Health

Max Nisen is a Bloomberg Gadfly columnist covering biotech, pharma and health care. He previously wrote about management and corporate strategy for Quartz and Business Insider.

Most headlines about the Senate Republican effort to repeal and replace Obamacare have focused on the bill's fundamental reshaping of Medicaid. As I've written, that could be bad for hospitals and insurers. But that's just the start of how this bill could impact these industries.

It's Complicated
The relationship between health care stocks and GOP reform legislation has been difficult to predict
Source: Bloomberg

The near-term prospects for the Senate's Better Care Reconciliation Act (BCRA) took a hit on Monday when the Congressional Budget Office predicted it would leave 22 million more Americans uninsured than current law. But there is still a good chance it could pass.

One of the most important changes in the BCRA relative to both the Affordable Care Act and the House-passed American Health Care Act is in its support of low-income Americans.

Under the ACA, people with incomes ranging from 100 percent to 400 percent of the federal poverty level get tax credits to help them buy insurance, based on their income, age, and geography. About 81 percent of the people who buy insurance on ACA exchanges use these credits. The lowest-income members of this group also get subsidies that reduce out-of-pocket health costs. 

The AHCA has less-generous tax credits tied only to age. The BCRA, meanwhile, keeps the basic ACA structure, which makes it seem friendlier to patients and to health-care providers. But a closer look reveals warts. 

In 2020, the income range for tax credits shifts down to 0 to 350 percent of the poverty level. That may help low-income people in states that didn't take the ACA's Medicaid expansion. That's arguably a positive for hospitals and insurers. 

But other aspects of BCRA erase that benefit. Cost-sharing subsidies will end in 2019. And tax credits will be far less generous.

The ACA gives out credits based on the cost of a fairly comprehensive insurance plan, in which enrollees only pay about 30 percent of health costs through deductibles and other cost-sharing. Under the ACA, subsidies reduce those costs further.

The BCRA, in contrast, bases its credits on a stingier plan, in which enrollees may pay for as much as 42 percent of their own costs. Deductibles on the sort of plan the ACA helps people afford are around $3,600. They may be in the range of $6,000 for the plans the BCRA encourages.  

This is one reason why the CBO expects that "despite being eligible for premium tax credits, few low-income people would purchase any plan." Lower premiums don't mean much to someone who makes less than $20,000 a year and faces a $6,000 deductible.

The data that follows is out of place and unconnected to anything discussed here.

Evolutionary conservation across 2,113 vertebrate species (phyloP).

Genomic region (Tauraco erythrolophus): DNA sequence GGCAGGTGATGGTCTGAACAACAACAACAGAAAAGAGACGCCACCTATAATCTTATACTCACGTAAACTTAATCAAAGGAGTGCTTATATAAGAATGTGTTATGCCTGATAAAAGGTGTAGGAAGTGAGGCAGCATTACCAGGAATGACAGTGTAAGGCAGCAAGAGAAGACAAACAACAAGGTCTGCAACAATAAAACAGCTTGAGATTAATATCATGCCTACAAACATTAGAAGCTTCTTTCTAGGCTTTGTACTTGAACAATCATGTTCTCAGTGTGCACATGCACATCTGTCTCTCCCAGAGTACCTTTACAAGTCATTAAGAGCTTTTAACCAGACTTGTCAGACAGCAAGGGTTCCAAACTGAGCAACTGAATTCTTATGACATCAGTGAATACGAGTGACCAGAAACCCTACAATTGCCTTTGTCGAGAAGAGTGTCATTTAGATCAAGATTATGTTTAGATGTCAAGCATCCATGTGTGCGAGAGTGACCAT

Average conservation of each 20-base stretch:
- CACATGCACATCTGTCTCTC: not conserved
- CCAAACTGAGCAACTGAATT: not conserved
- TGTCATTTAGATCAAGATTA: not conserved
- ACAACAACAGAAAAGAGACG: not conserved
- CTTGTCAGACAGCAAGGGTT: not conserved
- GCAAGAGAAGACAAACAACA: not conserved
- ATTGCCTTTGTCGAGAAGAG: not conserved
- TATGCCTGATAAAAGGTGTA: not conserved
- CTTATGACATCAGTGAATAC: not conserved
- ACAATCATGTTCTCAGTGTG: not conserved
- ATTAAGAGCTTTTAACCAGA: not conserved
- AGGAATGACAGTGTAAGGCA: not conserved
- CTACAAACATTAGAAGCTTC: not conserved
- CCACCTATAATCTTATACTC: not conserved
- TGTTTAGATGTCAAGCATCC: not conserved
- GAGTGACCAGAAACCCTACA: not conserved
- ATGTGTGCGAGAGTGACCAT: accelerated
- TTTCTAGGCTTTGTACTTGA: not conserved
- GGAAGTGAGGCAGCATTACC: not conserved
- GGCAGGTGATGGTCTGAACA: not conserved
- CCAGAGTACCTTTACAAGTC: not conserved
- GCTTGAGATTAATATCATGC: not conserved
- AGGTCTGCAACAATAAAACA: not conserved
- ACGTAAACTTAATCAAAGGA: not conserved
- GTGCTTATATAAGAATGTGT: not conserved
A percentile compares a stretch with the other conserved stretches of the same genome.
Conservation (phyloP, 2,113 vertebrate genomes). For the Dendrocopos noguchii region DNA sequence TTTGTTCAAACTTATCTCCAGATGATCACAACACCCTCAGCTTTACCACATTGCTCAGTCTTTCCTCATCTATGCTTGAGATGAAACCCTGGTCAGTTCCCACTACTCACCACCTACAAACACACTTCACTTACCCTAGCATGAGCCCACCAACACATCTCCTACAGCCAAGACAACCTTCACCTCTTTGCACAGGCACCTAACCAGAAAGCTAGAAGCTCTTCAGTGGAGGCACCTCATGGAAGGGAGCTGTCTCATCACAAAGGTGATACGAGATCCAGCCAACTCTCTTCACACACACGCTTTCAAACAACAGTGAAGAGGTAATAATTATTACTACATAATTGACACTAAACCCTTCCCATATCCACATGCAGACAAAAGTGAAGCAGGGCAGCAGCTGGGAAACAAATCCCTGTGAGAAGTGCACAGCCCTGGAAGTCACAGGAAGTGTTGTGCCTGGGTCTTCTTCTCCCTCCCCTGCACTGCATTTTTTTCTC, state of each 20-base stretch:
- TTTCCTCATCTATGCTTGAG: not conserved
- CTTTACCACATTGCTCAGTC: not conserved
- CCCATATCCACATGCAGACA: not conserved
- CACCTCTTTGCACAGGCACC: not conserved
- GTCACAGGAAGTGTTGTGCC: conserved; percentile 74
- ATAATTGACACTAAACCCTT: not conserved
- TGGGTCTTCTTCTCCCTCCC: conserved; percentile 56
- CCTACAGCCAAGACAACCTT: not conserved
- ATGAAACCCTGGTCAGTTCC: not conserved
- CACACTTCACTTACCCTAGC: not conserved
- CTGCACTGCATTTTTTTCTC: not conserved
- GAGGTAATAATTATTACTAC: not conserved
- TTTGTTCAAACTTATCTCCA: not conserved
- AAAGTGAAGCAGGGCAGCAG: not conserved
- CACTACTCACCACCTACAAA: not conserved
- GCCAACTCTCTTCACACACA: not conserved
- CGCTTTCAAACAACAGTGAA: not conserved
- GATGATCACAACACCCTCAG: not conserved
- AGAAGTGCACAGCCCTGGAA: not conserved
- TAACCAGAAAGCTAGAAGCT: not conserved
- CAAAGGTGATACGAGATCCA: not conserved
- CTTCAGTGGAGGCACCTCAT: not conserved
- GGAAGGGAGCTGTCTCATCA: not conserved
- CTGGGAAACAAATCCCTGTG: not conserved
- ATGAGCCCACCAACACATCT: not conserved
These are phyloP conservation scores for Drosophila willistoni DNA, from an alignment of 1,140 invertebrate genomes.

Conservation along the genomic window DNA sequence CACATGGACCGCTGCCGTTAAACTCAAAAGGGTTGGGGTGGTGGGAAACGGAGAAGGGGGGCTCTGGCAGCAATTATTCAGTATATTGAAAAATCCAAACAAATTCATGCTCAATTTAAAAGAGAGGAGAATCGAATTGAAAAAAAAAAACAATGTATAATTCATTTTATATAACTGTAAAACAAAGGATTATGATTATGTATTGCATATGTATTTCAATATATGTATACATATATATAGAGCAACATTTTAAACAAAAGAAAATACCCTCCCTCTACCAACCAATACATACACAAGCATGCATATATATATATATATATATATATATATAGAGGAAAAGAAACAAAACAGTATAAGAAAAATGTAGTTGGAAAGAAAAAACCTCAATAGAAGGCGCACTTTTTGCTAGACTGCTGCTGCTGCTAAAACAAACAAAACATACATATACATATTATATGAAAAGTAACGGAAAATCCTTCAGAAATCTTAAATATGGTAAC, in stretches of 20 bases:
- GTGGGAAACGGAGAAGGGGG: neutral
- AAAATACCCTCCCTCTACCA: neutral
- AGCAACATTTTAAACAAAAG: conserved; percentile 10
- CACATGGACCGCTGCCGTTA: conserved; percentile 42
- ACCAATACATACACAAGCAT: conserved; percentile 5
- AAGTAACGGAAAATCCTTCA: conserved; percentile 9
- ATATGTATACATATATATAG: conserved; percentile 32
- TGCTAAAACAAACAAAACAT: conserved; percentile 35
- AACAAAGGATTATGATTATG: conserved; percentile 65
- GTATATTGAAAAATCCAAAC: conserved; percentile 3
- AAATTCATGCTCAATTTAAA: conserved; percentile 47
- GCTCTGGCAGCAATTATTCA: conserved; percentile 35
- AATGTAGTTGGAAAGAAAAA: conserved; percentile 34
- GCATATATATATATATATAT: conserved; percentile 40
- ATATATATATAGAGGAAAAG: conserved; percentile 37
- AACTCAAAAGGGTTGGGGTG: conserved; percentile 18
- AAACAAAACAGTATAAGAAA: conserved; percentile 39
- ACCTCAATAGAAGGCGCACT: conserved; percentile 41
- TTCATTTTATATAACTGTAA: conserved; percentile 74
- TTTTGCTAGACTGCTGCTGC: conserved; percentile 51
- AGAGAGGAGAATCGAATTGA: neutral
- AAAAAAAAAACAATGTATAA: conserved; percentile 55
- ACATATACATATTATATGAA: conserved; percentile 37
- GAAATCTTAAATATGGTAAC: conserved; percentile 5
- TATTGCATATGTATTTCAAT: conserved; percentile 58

In other words, reducing the ACA's tax-credit threshold from 100 percent of poverty to 0 percent won't do much to increase the customer base for hospitals and insurers. The CBO estimates that in certain high-cost areas (think Alaska) insurance coverage simply won't be available.

These tax credits are a de facto replacement for Medicaid, as the BCRA cuts federal Medicaid funding by $772 billion through 2026, and even more after that. Both insurers and hospitals will suffer from Medicaid's decline, and the Senate's attempted remedy will do little to help them make up for those losses.

The CBO expects the Senate bill would result in billions less being spent on tax credits relative to the House bill and the ACA, in part due to low expected uptake. 

Cutting Down
The CBO estimates that the Senate's bill will spend much less than the House's to prop up the insurance market relative to the ACA
Source: CBO

The ACA expects 7 to 9 million people will lose insurance coverage in the individual market as a result of cutting tax credits and ending the ACA's mandate that people buy insurance. And people that actually do use the tax credits may be discouraged from seeking health care.

That's because -- on top of high deductibles -- states will be able to end the requirement that insurance companies cover such things as mental health. People will either have to pay much more for insurance or pay for such care out of their own pocket. Either option will discourage some from seeking care.

A combination of declining insurance coverage, the BCRA's funding cuts for preventative care, and patients' inability to pay high deductibles may also lead to hospitals facing substantially higher uncompensated care costs.  

The insurance plans encouraged by the BCRA will be attractive mainly to sick people, given their high deductibles and the structure of tax credits. That means insurers may face a deteriorating risk pool despite the law's efforts to the contrary.

A provision added to the BCRA on Monday that prevents people from buying insurance on the exchanges for six months if they don't maintain continuous coverage may not actually encourage healthy people stay enrolled or substantially improve the risk pool, according to the CBO.

If hospitals and insurers are hoping for the BCRA to fail, then they should remember how close to death the House version once seemed. By being less generous, the Senate bill will cut the federal budget deficit by $200 billion more than the House version, according to the CBO. That gives Senate Majority Leader Mitch McConnell a very large slush fund with which to convince holdouts to vote yes. 

Slush Fund
Lower spending on helping low income Americans afford insurance gives Mitch McConnell financial wiggle room to cut deals with other Senators
Source: CBO

Hospitals and insurers can't ignore this threat.

This column does not necessarily reflect the opinion of Bloomberg LP and its owners.

To contact the author of this story:
Max Nisen in New York at mnisen@bloomberg.net

To contact the editor responsible for this story:
Mark Gongloff at mgongloff1@bloomberg.net